SHOWS AND THEIR BUSINESS VALUE.
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OUR trenchant contributor, " The Inspector," aswe oan quite understand, is wearing a crestfallen look in addition to the remainder of the garb of the disconcerted critic, for, as we had fully expected, his views on the show question and upon freedom of action on the part of manufacturers in respect of their choice of advertising media have proved quite unpopular. They are not generally held and they are certainly not ours.
After the very first exhibition of motor vehicles, and after every subsequent show, we have heard it confidently asserted that the public interest in and the trade advantage accruing from shows had then ceased. But just as threatened men live longest, the shows have gone from success to success ; have every year proved more attractive, and have demonstrated clearly their direct business value as well as their value as propaganda. Nothing that could be done by the trade individually or collectively would have a tithe of the effect that a show has in focusing public interest upon the motor vehicle, in inciting a desire to buy and posses or in clarifying opinion upon the suitability of types for the purpose which the potential buyer has in view. There are thousands of potential buyers who do not recognize that fact about themselves until they are suddenly thrown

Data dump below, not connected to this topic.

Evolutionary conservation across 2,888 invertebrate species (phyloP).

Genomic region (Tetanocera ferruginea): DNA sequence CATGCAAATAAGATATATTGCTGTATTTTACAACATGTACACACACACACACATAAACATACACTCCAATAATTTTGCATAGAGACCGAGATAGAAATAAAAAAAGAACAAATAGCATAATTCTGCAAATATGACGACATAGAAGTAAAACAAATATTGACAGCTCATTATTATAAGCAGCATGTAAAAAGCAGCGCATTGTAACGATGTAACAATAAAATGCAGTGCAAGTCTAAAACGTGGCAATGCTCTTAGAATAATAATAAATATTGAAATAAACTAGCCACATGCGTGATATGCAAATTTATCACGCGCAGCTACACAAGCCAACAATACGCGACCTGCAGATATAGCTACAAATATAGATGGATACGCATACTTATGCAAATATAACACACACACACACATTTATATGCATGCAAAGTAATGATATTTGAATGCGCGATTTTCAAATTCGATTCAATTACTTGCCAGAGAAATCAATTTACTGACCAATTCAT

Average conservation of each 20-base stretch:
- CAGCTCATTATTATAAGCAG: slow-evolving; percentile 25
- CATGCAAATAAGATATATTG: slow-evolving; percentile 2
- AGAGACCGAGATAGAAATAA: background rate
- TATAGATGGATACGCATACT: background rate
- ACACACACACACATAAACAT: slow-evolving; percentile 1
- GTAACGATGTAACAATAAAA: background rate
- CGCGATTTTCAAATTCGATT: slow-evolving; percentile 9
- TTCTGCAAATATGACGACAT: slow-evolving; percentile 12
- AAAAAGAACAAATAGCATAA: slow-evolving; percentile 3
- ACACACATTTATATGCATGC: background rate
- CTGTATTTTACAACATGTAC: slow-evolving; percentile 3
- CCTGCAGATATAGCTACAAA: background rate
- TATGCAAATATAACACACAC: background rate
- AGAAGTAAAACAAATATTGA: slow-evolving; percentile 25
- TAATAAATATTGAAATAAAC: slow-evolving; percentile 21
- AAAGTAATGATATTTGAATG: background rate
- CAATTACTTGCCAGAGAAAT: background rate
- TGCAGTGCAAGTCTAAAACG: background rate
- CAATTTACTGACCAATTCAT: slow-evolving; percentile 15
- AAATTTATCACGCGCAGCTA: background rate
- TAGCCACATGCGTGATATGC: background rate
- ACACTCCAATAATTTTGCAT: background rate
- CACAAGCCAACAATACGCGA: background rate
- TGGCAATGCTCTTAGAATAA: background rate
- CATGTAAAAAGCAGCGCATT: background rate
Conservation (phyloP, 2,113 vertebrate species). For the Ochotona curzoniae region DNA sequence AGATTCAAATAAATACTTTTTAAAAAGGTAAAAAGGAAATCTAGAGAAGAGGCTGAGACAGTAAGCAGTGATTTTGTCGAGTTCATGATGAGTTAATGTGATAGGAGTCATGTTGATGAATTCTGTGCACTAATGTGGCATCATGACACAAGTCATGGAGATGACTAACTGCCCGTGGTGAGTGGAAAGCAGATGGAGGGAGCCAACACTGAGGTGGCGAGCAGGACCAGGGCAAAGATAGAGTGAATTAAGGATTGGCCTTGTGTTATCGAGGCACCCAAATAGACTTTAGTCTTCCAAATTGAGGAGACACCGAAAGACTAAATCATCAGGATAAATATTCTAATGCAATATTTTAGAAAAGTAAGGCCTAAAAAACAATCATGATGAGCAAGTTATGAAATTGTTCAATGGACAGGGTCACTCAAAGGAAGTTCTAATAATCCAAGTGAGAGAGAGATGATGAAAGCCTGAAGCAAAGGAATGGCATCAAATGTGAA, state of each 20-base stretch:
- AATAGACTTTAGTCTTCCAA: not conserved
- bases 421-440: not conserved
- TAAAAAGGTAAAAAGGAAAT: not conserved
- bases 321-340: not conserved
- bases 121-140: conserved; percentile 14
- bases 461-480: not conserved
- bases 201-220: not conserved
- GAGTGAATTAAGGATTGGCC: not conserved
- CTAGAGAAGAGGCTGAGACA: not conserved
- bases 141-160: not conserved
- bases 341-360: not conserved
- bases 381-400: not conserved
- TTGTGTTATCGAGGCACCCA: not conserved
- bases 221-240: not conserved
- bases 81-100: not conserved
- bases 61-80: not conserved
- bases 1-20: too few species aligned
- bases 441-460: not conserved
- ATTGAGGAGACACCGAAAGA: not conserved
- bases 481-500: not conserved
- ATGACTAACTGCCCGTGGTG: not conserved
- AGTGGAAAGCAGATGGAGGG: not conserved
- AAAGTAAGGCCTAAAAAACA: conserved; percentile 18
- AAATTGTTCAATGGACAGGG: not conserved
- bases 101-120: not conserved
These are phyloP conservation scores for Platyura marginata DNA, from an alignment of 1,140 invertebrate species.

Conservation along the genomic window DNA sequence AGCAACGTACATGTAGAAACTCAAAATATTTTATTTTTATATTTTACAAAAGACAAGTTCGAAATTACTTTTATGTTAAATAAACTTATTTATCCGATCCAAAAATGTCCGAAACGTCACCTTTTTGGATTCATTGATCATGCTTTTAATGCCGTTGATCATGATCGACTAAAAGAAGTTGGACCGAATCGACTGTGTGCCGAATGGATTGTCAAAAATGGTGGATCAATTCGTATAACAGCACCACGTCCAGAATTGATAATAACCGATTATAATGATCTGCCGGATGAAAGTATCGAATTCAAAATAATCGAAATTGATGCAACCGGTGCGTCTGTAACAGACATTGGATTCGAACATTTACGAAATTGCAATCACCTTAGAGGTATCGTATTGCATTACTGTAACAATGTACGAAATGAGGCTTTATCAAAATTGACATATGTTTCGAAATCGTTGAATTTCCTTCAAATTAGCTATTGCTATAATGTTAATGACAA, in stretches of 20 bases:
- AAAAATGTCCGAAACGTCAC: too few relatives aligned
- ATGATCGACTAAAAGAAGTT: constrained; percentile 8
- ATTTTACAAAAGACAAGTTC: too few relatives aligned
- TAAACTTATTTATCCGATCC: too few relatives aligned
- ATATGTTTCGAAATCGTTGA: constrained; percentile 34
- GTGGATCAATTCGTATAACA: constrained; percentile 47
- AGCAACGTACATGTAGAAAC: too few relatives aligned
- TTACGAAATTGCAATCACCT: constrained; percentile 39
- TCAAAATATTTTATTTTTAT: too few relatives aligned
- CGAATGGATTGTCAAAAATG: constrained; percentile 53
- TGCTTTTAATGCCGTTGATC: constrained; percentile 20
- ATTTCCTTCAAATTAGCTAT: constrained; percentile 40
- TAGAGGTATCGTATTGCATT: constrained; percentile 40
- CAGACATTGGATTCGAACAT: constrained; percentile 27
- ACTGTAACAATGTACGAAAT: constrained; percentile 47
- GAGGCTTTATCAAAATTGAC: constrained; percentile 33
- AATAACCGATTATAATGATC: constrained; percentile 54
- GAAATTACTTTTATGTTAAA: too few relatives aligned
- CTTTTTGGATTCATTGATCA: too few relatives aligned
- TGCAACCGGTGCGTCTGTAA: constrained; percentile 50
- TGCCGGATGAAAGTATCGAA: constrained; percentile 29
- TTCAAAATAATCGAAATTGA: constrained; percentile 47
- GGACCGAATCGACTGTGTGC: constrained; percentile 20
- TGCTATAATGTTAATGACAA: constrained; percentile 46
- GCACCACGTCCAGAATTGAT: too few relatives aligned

into an atmosphere such as is created by a show of motors—and the same applies to all other trade pro
ducts. Hence, we say, without hesitation, that a show creates business ; that it brings to the front the new and clever ideas ; that it prevents stagnation,
and that it gives a chance to enterprising people which-the larger and more firmly established makers would deny "them.
We diaagree entirely with the suggestion of " The Inspector " that the shows should alternate between Paris and London. To adopt this course would mean that only at intervals of two years would it be possible for British motorists to see what progress has been made in motor design., .The overseas buyer will more readily come to London than to Paris.
As to "The Inspector's" views on freedom in advertising, experience of control, Governmental and otherwise in the past few years has proved that any attempt to interfere with the freedom of action in trade is strongly resented. After all, the advertisement manager of a concern is paid to know his business: knowing his business entails a knowledge of media, and their particula'r value to his firm: Any hard and fast rule would be as absuxd as it would he unworkable, and we happen to know that this is the view ' generally held in the trade.